Reverse Proxy and Load Balancing using Apache mod_proxy

Reverse Proxy is a type of proxy server that retrieves the resource on behalf of the client such that the response appears to come from the reverse proxy server itself. One useful application of reverse proxy is when you want to expose a server on your internal network to the internet.

Load Balancing is a technique of distributing requests into several backend servers, hence providing redundancy and scalability. Many Java EE app servers came built-in with clustering feature allowing session to be replicated across all nodes in the cluster.

Apache has few modules that can be used to setup the two above. Following is a guide on how to set it up.

  1. Ensure you have an apache-httpd installed. This guide is written against httpd 2.4. If you’re on OSX most likely you’ve already got httpd installed.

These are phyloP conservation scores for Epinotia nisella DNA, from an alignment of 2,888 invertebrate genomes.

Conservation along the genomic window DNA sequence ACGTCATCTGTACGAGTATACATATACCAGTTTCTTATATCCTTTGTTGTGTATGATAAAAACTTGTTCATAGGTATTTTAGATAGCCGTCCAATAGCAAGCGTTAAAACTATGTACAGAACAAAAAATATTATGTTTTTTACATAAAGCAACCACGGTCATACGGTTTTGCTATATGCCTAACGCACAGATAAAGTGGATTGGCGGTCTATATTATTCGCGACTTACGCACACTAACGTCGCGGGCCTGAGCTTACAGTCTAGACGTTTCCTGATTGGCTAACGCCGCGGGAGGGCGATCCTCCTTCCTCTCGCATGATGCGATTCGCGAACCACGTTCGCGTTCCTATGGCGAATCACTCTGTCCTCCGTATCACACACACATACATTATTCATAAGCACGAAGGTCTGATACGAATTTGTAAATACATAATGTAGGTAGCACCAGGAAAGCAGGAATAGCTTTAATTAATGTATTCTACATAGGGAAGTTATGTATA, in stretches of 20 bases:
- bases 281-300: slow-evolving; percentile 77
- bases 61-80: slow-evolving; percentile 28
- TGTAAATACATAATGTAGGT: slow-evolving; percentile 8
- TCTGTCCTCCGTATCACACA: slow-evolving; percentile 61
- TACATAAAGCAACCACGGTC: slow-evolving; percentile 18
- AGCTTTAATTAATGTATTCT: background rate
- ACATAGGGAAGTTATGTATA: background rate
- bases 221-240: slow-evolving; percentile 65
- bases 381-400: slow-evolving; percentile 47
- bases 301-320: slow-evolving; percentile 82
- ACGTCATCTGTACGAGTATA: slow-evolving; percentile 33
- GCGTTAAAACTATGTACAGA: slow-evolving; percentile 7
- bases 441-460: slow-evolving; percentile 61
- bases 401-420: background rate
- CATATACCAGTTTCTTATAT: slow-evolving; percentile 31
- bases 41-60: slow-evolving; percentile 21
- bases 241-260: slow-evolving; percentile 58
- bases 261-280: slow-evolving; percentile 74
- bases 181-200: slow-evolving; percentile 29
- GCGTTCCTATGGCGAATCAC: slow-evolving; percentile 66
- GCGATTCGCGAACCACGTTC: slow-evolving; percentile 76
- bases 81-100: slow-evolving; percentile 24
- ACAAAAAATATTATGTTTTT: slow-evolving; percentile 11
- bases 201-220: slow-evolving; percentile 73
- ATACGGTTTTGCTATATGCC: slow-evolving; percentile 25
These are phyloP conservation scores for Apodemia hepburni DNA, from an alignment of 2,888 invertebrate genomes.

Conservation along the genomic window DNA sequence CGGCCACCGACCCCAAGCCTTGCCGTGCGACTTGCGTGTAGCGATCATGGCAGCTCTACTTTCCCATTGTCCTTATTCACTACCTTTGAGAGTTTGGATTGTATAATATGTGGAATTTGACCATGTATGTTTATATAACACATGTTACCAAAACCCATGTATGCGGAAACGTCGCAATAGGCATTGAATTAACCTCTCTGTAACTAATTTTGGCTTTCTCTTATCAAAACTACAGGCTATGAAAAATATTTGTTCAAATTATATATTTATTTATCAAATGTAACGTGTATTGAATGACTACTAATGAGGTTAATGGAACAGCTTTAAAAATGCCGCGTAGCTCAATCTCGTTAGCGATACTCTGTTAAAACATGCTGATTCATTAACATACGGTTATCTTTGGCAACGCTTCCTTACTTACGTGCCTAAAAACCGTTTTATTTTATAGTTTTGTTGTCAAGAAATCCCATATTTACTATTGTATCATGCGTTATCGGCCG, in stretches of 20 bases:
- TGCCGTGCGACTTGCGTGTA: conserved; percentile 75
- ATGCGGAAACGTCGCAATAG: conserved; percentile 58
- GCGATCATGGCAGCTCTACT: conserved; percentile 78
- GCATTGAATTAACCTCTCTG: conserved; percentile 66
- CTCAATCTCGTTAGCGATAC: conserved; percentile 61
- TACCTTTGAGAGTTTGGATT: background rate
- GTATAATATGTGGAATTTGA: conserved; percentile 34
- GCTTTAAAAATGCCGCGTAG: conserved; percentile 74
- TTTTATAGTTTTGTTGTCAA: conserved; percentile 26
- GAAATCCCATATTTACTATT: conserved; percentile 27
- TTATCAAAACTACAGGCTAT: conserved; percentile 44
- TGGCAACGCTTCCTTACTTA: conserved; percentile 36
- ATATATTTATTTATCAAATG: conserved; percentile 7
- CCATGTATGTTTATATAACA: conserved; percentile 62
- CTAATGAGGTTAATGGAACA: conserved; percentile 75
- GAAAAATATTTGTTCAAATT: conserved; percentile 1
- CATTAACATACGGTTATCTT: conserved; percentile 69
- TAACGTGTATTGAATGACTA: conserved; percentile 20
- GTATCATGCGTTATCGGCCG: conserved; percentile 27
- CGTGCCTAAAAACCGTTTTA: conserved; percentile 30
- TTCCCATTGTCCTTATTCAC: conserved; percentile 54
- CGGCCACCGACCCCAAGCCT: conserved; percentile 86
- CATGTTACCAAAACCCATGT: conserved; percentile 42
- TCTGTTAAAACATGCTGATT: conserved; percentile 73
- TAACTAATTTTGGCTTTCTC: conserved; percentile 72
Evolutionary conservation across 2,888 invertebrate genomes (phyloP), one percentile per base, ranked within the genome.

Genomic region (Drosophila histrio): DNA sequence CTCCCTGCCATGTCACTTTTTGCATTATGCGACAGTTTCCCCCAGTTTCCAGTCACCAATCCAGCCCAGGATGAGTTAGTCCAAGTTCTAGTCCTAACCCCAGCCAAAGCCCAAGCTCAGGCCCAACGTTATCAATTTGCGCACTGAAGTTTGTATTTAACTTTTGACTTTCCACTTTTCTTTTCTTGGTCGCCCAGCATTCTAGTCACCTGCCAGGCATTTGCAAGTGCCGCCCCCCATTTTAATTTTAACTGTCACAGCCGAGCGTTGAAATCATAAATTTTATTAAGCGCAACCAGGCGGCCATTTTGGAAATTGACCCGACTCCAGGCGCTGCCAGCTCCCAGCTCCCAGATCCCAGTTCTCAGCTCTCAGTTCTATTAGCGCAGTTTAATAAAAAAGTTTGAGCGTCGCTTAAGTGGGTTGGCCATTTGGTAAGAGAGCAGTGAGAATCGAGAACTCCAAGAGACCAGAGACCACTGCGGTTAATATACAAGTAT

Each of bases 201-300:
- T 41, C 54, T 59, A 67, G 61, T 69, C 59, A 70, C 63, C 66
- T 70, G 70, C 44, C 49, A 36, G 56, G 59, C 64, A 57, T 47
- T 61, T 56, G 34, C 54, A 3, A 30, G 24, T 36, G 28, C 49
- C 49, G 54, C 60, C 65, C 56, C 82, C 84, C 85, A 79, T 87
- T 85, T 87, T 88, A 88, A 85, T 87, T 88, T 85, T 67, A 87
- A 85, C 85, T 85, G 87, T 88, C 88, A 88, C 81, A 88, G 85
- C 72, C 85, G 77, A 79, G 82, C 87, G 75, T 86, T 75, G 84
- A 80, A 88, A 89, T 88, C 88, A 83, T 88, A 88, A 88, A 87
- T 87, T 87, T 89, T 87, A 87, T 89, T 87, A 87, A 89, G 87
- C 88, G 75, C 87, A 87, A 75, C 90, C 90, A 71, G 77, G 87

2. Figure out where is your httpd.conf file located. Typically it’s at $HTTPD_ROOT/conf/httpd.conf.
  3. Enable following modules. Module can be enabled by uncommenting (removing the ‘#’ character at the beginning) the LoadModule directive on your httpd.conf:
    LoadModule proxy_module modules/
    LoadModule proxy_http_module modules/
    LoadModule proxy_balancer_module modules/
    LoadModule slotmem_shm_module modules/
    LoadModule lbmethod_byrequests_module modules/
  4. (Optional) depending on your operating system setup, you might need to change the user & group httpd will use to start the process. On my OSX I have to change it into my own user / group (or root). Use the User and Group directive for this
    User gerrytan
    Group staff
  5. Add the following proxy / load balancer configuration
    <Proxy balancer://mycluster>
      BalancerMember route=node1
      BalancerMember route=node2
      ProxySet stickysession=BALANCEID
    ProxyPassMatch ^(/.*)$ balancer://mycluster$1
    ProxyPassReverse /
    ProxyPassReverse /
    ProxyPassReverseCookieDomain localhost
    ProxyPassReverseCookieDomain localhost

    The <Proxy> directive specifies we are defining a load balancer with a name balancer://mycluster with two backend servers (each specified by the BalancerMember directive). In my case my backend servers are and You can add additional IPs to your network interface to simulate multiple backend servers running in different hosts. Note the existence of the route attribute which will be explained shortly.